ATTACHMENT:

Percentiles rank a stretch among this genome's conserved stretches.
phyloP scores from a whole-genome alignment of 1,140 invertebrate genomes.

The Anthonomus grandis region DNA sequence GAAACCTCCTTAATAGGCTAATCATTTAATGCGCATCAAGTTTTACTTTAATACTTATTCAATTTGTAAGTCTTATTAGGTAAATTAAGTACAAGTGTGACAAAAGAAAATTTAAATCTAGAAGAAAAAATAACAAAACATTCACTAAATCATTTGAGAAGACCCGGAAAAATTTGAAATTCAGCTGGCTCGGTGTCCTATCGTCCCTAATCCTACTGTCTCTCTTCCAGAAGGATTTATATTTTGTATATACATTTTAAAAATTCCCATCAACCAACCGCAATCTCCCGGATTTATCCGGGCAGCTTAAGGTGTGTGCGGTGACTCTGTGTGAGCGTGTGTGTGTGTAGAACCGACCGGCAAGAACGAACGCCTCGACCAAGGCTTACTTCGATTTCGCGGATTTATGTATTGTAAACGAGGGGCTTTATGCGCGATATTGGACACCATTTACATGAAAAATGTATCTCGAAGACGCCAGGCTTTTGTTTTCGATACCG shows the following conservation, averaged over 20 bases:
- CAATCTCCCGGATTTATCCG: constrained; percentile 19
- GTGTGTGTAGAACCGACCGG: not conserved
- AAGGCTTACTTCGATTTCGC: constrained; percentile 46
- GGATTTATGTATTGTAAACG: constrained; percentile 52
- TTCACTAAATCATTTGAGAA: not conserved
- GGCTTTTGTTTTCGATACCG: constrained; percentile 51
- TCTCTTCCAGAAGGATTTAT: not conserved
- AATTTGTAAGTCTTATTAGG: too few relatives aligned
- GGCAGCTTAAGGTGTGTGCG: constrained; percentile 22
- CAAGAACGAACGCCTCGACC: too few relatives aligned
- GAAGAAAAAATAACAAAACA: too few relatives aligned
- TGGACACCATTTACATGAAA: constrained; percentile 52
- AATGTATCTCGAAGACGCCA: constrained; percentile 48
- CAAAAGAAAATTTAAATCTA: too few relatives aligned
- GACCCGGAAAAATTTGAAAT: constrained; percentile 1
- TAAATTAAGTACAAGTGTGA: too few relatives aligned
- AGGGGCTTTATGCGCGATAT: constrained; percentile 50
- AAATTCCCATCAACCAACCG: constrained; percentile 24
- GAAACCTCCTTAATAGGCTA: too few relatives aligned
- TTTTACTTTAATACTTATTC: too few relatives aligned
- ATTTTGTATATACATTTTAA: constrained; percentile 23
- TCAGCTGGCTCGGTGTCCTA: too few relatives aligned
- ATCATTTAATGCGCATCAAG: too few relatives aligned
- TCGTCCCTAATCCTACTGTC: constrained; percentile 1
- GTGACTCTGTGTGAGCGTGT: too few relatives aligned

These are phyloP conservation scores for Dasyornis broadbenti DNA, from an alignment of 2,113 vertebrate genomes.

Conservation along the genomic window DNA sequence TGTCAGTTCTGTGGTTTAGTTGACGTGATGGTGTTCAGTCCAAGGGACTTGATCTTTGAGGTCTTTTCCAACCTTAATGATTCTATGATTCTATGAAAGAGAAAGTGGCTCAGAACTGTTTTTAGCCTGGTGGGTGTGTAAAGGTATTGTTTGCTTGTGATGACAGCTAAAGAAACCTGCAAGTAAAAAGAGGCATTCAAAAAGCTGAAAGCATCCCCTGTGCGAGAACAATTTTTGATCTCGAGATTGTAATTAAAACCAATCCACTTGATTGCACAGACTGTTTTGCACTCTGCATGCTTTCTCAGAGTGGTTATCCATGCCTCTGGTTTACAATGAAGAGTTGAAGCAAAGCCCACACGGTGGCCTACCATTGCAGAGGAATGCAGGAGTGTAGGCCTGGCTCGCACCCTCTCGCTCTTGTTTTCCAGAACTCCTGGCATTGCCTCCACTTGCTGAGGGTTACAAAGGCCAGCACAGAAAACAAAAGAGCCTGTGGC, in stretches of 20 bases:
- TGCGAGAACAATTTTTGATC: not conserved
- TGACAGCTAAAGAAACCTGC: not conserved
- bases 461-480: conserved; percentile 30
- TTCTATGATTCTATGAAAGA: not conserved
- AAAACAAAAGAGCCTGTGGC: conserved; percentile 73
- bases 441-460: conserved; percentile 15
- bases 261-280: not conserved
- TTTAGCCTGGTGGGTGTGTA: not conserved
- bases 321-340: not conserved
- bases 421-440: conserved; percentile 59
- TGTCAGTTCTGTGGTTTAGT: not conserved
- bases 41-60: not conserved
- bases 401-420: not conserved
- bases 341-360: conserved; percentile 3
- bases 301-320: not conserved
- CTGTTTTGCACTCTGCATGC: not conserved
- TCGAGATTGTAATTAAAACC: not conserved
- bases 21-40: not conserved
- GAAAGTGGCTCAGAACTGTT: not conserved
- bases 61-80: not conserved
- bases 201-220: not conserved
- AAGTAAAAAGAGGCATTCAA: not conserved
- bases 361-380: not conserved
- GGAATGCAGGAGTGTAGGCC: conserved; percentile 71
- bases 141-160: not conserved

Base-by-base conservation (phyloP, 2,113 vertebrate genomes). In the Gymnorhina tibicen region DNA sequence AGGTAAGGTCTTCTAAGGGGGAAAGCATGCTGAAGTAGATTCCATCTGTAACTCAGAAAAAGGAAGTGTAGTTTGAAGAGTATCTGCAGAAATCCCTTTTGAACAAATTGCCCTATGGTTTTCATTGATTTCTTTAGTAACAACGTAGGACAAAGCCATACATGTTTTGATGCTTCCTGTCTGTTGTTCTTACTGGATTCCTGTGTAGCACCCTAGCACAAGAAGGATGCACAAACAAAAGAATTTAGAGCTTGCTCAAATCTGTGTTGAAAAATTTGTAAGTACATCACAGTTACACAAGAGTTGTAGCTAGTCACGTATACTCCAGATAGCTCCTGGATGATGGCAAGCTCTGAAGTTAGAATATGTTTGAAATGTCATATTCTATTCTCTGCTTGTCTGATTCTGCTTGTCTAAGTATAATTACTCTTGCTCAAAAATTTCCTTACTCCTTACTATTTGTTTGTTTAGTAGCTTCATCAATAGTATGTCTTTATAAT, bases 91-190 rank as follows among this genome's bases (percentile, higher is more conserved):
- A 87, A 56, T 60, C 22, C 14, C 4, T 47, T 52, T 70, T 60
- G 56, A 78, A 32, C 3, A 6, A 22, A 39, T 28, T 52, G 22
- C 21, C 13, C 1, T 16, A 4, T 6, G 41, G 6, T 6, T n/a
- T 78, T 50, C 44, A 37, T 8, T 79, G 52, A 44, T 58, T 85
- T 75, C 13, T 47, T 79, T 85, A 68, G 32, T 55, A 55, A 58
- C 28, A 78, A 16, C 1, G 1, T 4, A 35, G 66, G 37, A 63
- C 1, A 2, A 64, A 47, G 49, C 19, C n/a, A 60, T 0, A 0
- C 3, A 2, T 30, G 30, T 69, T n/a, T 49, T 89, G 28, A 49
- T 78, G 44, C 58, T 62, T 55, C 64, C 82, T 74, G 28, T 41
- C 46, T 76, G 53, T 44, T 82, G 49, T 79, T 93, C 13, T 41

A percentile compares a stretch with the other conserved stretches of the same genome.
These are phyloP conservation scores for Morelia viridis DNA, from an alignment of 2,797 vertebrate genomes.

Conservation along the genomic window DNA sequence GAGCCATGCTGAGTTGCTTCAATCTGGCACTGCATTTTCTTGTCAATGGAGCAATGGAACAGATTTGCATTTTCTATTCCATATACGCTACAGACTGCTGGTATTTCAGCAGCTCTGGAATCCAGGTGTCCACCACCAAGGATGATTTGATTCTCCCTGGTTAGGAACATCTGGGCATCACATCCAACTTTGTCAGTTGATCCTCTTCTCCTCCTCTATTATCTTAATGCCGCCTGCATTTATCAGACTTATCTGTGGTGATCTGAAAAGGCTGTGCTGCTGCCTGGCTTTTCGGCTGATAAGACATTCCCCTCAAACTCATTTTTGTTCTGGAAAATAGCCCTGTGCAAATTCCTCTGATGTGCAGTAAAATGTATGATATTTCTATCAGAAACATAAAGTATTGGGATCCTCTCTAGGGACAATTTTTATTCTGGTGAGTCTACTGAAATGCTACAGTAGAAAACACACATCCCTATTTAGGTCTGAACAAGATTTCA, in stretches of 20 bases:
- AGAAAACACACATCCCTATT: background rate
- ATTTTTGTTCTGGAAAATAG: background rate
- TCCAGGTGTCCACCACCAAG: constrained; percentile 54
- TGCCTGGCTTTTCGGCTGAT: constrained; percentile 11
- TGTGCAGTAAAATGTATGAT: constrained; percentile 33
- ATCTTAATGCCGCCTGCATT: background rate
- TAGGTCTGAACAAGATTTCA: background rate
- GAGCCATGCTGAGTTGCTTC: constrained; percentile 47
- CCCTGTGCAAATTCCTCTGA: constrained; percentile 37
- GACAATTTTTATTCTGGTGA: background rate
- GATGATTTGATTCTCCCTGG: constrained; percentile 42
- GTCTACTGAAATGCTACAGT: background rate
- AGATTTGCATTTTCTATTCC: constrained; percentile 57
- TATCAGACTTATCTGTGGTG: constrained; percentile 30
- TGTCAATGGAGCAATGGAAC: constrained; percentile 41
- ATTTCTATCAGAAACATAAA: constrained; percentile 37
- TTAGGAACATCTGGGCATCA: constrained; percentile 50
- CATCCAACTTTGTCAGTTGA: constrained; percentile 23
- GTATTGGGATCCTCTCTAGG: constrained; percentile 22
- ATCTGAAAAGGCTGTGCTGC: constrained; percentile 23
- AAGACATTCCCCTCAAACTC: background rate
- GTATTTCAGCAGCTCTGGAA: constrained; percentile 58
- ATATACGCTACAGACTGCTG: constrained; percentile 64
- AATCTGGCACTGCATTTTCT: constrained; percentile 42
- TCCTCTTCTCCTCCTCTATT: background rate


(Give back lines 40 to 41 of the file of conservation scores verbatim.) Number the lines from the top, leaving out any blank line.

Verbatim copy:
- bases 421-440: conserved; percentile 59
- TGTCAGTTCTGTGGTTTAGT: not conserved